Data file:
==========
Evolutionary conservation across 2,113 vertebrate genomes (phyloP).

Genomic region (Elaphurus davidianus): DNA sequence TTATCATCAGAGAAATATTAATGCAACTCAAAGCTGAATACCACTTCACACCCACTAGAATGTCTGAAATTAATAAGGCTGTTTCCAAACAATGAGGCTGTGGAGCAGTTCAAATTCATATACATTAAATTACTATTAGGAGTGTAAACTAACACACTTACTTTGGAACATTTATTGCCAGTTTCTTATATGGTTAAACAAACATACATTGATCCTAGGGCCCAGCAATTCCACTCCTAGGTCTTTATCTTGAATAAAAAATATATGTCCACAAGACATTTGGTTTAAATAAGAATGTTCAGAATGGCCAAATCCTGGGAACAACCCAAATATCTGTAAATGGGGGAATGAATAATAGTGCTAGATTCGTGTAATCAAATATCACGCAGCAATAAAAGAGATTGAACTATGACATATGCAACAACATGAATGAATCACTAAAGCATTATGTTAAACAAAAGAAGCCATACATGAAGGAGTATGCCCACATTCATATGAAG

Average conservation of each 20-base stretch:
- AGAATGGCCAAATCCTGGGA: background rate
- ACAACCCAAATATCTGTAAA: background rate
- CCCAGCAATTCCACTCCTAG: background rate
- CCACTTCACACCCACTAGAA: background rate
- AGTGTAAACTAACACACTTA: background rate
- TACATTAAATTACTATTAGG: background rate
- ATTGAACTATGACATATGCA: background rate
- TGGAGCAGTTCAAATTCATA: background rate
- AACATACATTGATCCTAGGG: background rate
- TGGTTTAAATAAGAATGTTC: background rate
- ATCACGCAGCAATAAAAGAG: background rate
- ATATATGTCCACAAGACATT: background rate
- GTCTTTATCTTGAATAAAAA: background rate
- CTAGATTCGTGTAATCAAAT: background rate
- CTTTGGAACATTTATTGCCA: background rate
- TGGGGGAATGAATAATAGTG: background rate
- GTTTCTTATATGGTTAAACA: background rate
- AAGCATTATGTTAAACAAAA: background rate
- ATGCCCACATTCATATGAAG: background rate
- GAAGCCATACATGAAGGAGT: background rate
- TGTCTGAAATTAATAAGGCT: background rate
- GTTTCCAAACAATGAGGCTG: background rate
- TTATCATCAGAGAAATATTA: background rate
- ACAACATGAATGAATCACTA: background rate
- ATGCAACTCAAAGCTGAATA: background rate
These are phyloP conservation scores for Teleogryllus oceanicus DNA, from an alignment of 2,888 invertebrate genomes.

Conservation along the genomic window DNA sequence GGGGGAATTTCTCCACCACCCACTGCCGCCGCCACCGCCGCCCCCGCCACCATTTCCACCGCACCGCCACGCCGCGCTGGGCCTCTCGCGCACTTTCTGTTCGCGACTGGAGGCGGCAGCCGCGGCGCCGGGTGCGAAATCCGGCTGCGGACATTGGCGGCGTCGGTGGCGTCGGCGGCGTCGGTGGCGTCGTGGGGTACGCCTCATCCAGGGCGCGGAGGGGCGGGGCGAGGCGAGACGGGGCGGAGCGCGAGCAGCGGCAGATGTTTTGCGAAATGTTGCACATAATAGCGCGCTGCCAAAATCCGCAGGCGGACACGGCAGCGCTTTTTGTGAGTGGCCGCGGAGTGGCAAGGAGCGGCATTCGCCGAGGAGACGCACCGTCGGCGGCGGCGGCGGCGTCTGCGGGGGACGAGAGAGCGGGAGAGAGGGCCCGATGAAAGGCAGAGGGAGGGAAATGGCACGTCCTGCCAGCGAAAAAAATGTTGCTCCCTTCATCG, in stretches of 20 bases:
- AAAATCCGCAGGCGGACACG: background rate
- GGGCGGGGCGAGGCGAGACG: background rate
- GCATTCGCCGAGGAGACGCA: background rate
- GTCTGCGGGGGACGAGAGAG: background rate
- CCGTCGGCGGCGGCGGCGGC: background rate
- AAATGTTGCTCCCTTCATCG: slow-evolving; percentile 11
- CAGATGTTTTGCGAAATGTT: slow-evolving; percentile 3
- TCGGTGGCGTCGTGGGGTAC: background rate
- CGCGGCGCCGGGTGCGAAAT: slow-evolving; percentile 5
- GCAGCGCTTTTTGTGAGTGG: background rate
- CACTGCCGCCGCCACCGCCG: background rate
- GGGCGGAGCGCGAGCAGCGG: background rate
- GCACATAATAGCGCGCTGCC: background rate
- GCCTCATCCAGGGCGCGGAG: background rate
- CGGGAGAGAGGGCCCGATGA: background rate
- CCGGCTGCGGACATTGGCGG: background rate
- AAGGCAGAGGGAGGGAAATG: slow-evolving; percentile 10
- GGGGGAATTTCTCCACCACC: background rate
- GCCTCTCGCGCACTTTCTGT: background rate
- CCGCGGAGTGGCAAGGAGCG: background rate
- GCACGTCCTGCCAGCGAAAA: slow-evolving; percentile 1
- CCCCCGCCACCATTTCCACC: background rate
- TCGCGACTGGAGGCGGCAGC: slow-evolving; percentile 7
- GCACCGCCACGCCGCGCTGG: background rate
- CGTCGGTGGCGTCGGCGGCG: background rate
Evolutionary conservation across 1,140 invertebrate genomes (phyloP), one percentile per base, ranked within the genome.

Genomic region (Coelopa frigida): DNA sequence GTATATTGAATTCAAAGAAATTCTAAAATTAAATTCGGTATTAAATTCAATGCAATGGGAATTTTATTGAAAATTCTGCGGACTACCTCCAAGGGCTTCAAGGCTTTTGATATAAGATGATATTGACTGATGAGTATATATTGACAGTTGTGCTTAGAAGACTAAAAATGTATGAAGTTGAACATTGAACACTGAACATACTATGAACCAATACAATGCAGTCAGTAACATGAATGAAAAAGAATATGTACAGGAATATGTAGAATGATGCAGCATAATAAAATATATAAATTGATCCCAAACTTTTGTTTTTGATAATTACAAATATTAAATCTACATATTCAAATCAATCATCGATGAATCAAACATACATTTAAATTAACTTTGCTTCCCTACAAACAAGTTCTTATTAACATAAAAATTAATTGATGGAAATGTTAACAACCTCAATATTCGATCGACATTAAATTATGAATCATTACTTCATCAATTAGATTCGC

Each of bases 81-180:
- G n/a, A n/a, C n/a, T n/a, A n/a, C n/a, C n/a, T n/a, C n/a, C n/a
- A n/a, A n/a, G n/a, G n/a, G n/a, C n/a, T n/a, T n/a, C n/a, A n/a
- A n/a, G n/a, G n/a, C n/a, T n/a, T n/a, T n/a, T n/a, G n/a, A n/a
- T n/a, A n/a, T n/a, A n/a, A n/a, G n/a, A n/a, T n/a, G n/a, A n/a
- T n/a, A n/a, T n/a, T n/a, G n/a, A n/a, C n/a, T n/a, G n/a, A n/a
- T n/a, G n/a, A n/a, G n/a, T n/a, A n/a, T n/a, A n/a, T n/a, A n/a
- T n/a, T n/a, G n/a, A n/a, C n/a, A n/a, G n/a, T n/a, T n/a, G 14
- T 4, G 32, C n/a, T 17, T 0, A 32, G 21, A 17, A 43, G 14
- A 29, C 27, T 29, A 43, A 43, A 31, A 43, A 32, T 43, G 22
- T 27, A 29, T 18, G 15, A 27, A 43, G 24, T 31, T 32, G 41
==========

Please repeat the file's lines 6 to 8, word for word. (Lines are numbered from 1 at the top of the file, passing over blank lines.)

- CCCAGCAATTCCACTCCTAG: background rate
- CCACTTCACACCCACTAGAA: background rate
- AGTGTAAACTAACACACTTA: background rate